Crossposted from world spirit sock puppet.

Should social media label statements as false, misleading or contested?

Let’s approach it from the perspective of what would make the world best, rather than e.g. what rights do the social media companies have, as owners of the social media companies.

The basic upside seems to be that pragmatically, people share all kinds of false things on social media, and that leads to badness, and this slows that down.

The basic problem with it is that maybe we can’t distinguish worlds where social media companies label false things as false, and those where they label things they don’t like as false, or things that aren’t endorsed by other ‘official’ entities. So maybe we don’t want such companies to have the job of deciding what is considered true or false, because a) we don’t trust them enough to give them this sacred and highly pressured job forever, or b) we don’t expect everyone to trust them forever, and it would be nice to have better recourse when disagreement appears than ‘but I believe them’.

If there were a way to systematically inhibit or label false content based on its falseness directly, rather than via a person’s judgment, that would be an interesting solution that perhaps everyone reasonable would agree to add. If prediction markets were way more ubiquitous, each contentious propositional Tweet could say under it the market odds for the claim.

Or what if Twitter itself were a prediction market, trading in Twitter visibility? For just-posted Tweets, instead of liking them, you can bet your own cred on them. Then a while later, they are shown again and people can vote on whether they turned out right and you win or lose cred. Then your total cred determines how much visibility your own Tweets get.

It seems like this would solve:

  • the problem for prediction markets where it is illegal to bet money and hard to be excited about fake money
  • the problem for prediction markets where it’s annoying to go somewhere to predict things when you are doing something else, like looking at Twitter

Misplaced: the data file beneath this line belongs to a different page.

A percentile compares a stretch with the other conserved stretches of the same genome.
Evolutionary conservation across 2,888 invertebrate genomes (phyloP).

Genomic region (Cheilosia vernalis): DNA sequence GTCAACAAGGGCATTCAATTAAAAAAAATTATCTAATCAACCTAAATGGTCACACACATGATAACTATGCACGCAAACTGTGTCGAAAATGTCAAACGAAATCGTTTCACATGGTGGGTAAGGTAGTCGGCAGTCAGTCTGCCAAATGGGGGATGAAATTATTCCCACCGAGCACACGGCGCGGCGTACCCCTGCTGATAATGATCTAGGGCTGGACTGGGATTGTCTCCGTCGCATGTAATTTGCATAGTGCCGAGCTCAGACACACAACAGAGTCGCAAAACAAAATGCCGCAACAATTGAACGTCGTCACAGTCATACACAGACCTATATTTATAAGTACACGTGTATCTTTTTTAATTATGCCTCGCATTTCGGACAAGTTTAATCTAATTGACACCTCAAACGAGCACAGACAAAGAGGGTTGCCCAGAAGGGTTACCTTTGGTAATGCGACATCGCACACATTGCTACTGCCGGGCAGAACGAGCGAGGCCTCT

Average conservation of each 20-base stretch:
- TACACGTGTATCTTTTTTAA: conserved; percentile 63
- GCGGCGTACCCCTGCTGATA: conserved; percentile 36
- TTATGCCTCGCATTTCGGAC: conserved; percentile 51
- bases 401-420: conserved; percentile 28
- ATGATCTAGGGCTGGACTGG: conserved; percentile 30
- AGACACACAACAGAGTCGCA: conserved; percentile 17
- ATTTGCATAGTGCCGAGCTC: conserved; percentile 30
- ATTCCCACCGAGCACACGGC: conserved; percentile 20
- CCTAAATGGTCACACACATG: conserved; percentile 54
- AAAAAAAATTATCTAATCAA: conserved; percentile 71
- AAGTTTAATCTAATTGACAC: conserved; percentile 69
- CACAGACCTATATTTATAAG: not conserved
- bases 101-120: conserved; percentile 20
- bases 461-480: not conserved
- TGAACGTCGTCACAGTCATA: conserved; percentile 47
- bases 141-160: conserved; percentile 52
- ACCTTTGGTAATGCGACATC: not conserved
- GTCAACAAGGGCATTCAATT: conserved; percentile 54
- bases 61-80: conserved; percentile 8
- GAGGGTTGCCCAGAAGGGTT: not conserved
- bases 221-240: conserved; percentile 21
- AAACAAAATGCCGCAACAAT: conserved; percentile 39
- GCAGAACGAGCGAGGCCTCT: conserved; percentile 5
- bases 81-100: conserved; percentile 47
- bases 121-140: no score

• the problem for Twitter where it is full of fake claims
  • the problem for Twitter users where they have to listen to fake claims all the time, and worry about whether all kinds of things are true or not

It would be pretty imperfect, since it throws the gavel to future Twitter users, but perhaps they are an improvement on the status quo, or on the status quo without the social media platforms themselves making judgments.

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So instead of a disclaimer saying that a tweet is false, we'll now have a market saying that it probably will be declared false in the future. Then later the tweet will be declared 100% false and the market would close. But I don't see why you would trust the final result any more than the disclaimer. If you don't trust the social media companies then the prediction market just becomes "what people think social media companies will think" which doesn't solve the problem.

Edit: I missed that future users would vote to decide what the true outcome was but my point still stands. The prediction market would become "what people think people on social media will think". I know there has been work on solving this (Augur?) but I haven't read any of it.

Just thinking... what if users were allowed to say "I predict that the company will say it is X, but in my opinion it is actually Y"? Then the system could select the users who predicted correctly, and display their real opinion.